The development of scope insensitivity in sharing behavior

Tehila Kogut, Paul Slovic

Research output: Contribution to journalArticlepeer-review

6 Scopus citations


The singularity effect of identifiable victims is described as the greater willingness to help a single, identified victim than to help a group of victims with the same need (whether victims are identified or not), which occurs even when the single victim is 1 of the group's members. The current research examines the development of this phenomenon in early childhood examining children's actual sharing behavior from the ages of 3.8 to 8.2. Our results show that although younger children are overall less willing to share with others, they give more of their endowment to a group of recipients than to a single recipient. However, this tendency reverses for older children and children with higher level of Theory of Mind, who exhibit the singularity effect by giving more of their endowment to a single, identified target. We discuss possible mechanisms behind this developmental pattern.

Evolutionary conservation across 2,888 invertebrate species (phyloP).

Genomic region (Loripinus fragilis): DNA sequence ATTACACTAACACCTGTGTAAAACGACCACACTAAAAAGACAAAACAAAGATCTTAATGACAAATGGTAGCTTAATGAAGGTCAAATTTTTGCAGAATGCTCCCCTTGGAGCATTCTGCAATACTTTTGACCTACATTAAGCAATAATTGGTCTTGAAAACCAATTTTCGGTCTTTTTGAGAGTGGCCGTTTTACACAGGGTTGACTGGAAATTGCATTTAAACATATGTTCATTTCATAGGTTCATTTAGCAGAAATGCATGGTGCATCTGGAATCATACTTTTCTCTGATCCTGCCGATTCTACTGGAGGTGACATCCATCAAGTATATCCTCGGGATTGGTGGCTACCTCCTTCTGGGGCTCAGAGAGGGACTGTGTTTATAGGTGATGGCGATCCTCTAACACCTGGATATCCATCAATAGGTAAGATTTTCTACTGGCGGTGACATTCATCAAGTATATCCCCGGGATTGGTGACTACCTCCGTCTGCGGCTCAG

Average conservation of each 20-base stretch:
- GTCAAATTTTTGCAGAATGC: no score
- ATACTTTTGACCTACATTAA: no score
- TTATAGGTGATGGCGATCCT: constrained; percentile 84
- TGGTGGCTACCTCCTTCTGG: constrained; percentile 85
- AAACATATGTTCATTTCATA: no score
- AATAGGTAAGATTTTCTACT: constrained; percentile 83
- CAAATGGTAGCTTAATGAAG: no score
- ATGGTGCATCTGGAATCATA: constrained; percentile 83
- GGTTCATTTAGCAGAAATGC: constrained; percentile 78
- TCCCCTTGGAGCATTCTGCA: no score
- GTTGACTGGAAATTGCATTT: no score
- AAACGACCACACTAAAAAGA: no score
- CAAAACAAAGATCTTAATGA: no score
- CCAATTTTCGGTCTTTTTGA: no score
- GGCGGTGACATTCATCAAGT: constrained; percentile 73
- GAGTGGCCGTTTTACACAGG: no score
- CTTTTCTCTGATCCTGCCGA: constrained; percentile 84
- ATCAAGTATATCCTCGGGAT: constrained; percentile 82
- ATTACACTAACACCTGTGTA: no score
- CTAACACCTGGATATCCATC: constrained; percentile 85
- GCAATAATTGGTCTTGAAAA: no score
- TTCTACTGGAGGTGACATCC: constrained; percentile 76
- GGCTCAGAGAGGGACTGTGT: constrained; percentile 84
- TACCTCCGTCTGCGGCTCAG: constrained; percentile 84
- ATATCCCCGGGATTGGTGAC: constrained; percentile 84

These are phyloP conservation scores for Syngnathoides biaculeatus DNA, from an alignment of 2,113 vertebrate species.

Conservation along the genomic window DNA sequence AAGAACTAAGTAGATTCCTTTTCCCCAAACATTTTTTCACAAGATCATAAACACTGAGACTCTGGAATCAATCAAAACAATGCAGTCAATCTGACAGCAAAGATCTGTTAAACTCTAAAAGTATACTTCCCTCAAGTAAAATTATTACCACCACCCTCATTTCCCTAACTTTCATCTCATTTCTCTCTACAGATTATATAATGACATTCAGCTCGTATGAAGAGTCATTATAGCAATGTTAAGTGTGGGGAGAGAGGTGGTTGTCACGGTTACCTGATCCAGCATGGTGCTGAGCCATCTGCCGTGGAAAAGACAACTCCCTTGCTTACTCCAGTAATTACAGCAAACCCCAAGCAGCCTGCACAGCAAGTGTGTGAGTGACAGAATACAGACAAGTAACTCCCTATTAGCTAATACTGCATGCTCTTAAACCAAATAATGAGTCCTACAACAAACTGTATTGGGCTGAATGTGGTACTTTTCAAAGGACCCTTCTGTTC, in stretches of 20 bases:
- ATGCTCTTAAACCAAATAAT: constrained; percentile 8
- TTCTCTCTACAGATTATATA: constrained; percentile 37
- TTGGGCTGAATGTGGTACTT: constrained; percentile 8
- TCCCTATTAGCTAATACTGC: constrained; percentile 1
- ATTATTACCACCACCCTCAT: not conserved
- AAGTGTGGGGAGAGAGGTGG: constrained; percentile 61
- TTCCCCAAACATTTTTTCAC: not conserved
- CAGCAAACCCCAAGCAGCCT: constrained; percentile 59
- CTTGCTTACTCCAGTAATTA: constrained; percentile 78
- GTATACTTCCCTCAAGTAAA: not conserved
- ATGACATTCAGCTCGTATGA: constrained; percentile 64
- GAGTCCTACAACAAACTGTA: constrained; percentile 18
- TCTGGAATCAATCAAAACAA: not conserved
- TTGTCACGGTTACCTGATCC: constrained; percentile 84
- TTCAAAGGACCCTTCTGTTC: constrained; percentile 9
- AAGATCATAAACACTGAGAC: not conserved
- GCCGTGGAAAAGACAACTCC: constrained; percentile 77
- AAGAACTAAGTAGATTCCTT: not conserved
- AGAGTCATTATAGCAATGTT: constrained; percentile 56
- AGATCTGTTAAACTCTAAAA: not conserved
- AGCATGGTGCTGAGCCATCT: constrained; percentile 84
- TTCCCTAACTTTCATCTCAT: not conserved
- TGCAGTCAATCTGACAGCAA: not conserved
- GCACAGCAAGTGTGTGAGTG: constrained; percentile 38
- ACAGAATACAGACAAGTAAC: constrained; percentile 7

Original languageEnglish
Pages (from-to)1972-1981
Number of pages10
JournalJournal of Experimental Psychology: Learning Memory and Cognition
Issue number12
StatePublished - 1 Dec 2016


  • Identifiable victim effect
  • Prosocial development
  • Scope insensitivity
  • Sharing behavior
  • Singularity effect

ASJC Scopus subject areas

  • Language and Linguistics
  • Experimental and Cognitive Psychology
  • Linguistics and Language


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